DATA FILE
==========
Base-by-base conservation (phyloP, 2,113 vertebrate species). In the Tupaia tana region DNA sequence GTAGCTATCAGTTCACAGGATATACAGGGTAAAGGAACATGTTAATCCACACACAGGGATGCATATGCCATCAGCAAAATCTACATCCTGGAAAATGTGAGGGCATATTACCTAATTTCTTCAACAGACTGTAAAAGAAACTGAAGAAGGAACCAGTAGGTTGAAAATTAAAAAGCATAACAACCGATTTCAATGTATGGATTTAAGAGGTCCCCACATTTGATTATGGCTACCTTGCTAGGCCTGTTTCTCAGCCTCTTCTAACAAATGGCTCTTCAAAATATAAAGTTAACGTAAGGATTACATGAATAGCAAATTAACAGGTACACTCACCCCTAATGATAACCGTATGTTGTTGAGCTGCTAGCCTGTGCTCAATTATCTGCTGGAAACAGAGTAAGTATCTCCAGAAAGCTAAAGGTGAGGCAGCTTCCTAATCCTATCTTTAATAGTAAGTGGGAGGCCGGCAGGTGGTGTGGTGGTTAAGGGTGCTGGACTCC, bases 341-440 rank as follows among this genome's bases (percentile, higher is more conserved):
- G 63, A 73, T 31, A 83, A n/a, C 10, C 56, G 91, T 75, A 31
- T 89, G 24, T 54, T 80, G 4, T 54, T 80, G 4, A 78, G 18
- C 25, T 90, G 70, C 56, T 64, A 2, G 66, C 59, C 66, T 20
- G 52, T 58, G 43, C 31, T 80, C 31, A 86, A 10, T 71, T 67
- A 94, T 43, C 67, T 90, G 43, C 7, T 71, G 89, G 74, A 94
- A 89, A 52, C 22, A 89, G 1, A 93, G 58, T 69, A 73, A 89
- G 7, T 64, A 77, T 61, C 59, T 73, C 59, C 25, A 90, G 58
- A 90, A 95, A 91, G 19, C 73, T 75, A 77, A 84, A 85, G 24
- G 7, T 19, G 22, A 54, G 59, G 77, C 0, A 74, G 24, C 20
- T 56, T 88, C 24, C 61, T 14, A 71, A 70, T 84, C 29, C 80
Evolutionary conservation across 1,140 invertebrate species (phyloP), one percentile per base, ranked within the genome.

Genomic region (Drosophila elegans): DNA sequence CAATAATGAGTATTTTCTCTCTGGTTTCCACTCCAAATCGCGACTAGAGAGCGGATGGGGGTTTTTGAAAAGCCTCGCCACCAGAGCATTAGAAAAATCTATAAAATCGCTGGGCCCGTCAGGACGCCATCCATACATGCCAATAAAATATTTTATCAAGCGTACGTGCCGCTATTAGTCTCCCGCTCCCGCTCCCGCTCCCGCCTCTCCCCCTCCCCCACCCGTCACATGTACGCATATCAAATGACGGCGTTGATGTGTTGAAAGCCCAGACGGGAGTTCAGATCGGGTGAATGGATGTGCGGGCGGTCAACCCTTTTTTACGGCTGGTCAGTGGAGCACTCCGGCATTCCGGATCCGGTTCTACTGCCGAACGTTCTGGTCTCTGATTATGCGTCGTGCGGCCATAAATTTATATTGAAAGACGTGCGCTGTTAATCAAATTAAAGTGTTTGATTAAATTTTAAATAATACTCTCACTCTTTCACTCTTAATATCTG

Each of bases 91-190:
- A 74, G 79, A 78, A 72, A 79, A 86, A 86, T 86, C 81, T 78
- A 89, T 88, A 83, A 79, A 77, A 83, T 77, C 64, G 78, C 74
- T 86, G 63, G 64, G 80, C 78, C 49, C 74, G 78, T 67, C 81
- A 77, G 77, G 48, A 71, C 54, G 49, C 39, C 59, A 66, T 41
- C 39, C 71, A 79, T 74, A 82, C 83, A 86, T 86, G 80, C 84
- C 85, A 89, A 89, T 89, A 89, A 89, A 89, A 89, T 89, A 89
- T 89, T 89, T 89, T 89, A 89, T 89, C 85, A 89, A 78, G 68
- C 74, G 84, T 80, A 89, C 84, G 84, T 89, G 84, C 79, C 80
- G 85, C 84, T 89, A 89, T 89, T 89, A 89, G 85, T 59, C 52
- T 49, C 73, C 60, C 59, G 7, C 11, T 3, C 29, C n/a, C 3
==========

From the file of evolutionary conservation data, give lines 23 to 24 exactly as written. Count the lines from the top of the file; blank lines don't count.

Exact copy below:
- G 85, C 84, T 89, A 89, T 89, T 89, A 89, G 85, T 59, C 52
- T 49, C 73, C 60, C 59, G 7, C 11, T 3, C 29, C n/a, C 3